I'm hoping to make another jacket for my self, in either blue or black.  I think I'll use yarn from Halcyon. I've been looking for a good substitute for lopi that isn't as scratchy and I think I finally found it.


To buy the pattern or see more information about it please visit the Hardanger pattern page!


collar detail


Every Friday we feature one of the garments from the magazine in a post about styling. We suggest different ways to wear the garment in question using mock-ups from Polyvore. We encourage readers to tell us what they think about these outfits via our Facebook page or Twitter, and if folks want to make their own outfits, please tweet them at us with the hashtag #twiststyle. You can find all of the Style Friday posts here.

Happy Friday folks!! Welcome to your weekly dose of of knitporn for the sartorially inclined. This week I'm thinking about apple based desserts, leather boots, and how happy I am that it is finally scarf weather.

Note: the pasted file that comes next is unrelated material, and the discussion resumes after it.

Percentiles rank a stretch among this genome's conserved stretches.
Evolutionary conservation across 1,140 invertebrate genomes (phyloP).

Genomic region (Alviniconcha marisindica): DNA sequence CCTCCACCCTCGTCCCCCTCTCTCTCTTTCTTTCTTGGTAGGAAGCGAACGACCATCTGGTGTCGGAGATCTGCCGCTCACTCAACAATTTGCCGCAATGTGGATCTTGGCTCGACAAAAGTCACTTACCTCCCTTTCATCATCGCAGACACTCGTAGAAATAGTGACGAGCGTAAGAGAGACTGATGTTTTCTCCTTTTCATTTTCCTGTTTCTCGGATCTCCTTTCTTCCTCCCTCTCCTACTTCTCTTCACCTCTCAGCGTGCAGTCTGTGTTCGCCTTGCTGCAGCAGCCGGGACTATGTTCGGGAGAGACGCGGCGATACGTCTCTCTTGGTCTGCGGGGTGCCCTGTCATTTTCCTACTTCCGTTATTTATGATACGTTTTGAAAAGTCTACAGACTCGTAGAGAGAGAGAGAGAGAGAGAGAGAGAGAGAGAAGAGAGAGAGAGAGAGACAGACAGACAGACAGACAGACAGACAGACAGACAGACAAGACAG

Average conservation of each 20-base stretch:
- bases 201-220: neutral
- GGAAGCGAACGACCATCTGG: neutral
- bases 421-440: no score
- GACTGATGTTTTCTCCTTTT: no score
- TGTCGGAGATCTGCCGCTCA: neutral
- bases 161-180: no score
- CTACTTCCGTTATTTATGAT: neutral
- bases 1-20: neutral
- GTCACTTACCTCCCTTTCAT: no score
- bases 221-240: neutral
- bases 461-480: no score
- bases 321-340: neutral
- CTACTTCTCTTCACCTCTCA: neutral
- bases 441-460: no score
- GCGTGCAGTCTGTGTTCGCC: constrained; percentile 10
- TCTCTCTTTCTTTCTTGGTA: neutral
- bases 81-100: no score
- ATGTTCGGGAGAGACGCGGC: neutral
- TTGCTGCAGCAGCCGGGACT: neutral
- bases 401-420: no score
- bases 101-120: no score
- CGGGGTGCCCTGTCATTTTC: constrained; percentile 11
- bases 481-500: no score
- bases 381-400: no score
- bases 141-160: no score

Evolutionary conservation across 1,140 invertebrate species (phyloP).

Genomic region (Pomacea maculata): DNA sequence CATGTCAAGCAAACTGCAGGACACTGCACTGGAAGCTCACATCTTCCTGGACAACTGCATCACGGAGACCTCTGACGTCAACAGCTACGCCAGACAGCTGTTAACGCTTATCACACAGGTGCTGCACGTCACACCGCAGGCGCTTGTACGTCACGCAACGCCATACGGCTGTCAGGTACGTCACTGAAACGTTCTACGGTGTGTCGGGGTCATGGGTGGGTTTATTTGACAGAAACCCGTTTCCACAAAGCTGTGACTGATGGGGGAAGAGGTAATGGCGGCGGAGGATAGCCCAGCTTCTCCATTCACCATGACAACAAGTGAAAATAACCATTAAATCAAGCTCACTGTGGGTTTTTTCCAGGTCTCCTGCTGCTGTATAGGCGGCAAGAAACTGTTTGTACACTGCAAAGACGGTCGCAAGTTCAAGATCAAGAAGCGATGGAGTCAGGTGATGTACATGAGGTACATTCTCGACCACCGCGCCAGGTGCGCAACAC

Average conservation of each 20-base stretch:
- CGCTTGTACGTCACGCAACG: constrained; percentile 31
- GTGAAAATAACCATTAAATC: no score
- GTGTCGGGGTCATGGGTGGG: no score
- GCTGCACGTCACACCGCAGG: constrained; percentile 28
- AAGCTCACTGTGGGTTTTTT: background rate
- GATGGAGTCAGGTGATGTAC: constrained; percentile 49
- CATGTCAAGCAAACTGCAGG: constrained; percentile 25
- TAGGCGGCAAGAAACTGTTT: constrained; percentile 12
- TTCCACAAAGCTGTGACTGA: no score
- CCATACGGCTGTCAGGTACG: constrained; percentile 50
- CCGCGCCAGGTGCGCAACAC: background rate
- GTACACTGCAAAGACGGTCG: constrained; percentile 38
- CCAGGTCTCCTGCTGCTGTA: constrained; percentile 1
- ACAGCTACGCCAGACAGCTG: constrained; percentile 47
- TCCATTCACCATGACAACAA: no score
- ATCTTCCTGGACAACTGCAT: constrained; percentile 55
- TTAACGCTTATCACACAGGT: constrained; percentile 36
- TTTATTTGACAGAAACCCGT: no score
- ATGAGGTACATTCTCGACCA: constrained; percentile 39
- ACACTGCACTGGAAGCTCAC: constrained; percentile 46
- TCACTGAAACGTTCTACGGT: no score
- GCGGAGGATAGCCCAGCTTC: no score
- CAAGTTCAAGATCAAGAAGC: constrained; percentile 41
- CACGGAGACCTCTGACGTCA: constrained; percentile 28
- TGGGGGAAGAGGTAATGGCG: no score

It might even be cool enough to wear this.




Hawser is an amazing sweater. She's luxurious, simply shaped, elegant, and cleverly constructed. You want to make this sweater (if you want to make it for me, I'll take it in a gold-y mustard hue in the 40" size. You can shorten the body and sleeves by a few inches to save on yarn - merino-silk blend please - and because I am short in stature).  I think this sweater willl look super on lots of body shapes and types, and the detailing at the top brings attention to your beautiful face. You can dress it tough, or sweet, or rugged. Go forth and be fabulous!